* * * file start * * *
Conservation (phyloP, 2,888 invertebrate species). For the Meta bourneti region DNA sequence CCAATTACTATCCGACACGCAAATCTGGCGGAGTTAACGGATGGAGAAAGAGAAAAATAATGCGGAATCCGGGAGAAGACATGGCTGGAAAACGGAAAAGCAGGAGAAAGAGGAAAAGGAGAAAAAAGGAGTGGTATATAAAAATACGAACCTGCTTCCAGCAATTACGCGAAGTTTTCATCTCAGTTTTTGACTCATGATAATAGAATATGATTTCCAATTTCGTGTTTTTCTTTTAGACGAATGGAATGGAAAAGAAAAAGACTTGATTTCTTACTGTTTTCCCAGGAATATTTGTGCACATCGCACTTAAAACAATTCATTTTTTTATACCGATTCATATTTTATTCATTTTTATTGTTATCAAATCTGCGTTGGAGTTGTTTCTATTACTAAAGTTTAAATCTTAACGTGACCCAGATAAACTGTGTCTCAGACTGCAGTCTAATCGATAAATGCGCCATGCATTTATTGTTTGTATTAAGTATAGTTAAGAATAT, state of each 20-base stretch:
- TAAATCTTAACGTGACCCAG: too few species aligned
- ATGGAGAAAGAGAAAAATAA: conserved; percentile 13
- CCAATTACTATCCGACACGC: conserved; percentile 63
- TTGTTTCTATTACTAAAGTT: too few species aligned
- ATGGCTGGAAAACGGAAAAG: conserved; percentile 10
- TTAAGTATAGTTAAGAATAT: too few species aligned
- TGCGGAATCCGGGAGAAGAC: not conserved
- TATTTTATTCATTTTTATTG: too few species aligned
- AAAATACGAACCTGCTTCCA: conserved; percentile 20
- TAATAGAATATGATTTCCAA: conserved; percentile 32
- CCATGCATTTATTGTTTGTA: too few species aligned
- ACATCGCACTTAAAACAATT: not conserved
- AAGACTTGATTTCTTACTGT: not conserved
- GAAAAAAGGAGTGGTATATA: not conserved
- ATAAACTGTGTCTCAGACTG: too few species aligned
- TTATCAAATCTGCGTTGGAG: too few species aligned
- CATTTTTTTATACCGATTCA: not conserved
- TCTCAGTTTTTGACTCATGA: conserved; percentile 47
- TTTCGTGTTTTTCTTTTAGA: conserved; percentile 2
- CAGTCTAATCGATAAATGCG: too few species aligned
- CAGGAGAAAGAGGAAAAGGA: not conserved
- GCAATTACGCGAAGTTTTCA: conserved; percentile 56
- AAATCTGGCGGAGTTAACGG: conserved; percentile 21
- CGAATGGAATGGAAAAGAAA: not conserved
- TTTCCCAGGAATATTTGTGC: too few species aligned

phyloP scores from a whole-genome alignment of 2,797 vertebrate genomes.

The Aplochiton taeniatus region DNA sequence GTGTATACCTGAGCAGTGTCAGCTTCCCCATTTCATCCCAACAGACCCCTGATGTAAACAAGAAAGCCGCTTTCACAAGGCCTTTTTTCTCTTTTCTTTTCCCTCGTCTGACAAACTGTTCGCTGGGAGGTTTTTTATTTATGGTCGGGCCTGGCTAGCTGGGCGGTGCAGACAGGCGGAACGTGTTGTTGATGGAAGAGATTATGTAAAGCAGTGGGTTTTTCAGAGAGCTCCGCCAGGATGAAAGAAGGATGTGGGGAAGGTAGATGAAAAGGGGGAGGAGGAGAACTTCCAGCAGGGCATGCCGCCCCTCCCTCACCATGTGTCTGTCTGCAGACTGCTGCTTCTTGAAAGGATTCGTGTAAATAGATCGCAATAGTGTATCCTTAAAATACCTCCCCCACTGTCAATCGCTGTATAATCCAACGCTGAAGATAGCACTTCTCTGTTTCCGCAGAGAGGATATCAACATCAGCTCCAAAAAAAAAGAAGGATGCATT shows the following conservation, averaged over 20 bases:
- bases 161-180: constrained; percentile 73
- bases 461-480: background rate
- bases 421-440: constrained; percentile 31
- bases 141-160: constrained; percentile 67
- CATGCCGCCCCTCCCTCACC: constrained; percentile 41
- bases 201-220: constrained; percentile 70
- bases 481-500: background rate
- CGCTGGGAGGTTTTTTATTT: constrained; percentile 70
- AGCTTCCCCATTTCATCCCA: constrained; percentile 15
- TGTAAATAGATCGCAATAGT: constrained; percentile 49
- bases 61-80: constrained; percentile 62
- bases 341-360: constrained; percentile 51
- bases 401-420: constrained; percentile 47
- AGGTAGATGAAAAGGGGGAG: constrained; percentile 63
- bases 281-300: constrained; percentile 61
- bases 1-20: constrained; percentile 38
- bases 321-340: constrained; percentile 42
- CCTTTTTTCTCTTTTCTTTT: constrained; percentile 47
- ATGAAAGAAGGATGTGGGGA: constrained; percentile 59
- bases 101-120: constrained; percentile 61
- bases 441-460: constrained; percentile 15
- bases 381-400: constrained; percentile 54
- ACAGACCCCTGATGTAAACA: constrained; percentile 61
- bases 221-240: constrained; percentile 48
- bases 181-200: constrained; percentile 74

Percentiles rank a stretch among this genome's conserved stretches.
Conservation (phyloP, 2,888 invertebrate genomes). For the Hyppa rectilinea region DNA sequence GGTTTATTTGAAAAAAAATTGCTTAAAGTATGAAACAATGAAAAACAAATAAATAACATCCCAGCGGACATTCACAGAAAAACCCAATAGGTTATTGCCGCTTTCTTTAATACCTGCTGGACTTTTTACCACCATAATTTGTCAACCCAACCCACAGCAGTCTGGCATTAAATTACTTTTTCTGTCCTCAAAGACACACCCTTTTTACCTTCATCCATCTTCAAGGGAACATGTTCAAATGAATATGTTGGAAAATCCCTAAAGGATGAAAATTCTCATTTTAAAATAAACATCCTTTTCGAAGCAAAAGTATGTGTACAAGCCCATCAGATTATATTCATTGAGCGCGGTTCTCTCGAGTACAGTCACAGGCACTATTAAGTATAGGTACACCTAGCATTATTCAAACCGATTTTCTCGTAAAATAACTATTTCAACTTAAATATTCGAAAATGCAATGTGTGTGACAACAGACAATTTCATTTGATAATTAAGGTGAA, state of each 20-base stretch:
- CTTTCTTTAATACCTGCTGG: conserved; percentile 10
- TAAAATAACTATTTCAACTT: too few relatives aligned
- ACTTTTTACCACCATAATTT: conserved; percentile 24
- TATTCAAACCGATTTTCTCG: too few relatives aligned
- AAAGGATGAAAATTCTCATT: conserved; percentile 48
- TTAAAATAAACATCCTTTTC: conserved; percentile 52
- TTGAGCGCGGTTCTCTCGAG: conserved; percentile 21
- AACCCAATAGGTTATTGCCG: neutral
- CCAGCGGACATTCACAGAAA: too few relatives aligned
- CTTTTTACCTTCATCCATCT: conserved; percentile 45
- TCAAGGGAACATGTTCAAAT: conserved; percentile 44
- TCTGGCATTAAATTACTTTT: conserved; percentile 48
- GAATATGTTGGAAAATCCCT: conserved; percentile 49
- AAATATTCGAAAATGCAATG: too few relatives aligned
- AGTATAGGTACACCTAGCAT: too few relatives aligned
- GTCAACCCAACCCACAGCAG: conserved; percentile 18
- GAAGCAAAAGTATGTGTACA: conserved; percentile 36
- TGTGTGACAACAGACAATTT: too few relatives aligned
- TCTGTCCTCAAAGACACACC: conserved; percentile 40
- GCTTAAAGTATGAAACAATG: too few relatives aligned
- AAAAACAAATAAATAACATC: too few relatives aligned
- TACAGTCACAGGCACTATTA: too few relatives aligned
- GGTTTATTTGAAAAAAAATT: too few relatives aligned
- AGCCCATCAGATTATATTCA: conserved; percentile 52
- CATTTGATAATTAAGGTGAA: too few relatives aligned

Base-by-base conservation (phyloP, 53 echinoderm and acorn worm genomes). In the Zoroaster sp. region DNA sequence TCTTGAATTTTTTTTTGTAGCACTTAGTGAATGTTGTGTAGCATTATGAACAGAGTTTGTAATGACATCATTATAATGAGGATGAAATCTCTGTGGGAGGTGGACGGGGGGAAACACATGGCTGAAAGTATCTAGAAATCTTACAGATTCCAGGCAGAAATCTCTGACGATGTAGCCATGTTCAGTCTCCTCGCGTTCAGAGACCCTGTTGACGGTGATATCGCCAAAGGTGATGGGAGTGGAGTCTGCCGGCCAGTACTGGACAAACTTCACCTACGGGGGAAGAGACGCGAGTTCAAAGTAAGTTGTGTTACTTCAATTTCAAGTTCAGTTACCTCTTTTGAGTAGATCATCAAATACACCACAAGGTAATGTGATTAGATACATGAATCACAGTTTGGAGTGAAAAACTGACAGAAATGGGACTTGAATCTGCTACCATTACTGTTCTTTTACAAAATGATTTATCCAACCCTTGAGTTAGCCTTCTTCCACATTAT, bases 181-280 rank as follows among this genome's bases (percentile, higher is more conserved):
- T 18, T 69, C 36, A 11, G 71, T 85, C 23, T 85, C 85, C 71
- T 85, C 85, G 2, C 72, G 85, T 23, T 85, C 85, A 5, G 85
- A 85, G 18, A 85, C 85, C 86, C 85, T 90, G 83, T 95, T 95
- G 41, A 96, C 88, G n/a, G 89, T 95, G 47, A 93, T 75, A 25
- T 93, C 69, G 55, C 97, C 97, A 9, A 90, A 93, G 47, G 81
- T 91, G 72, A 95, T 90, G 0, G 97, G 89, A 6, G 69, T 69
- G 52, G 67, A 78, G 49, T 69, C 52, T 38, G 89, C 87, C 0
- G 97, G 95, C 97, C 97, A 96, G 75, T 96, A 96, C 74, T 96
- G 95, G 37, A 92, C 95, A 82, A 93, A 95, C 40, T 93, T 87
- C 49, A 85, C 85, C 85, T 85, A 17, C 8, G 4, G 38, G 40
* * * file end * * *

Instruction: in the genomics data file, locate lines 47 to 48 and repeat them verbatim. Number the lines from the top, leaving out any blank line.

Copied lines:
- ATGAAAGAAGGATGTGGGGA: constrained; percentile 59
- bases 101-120: constrained; percentile 61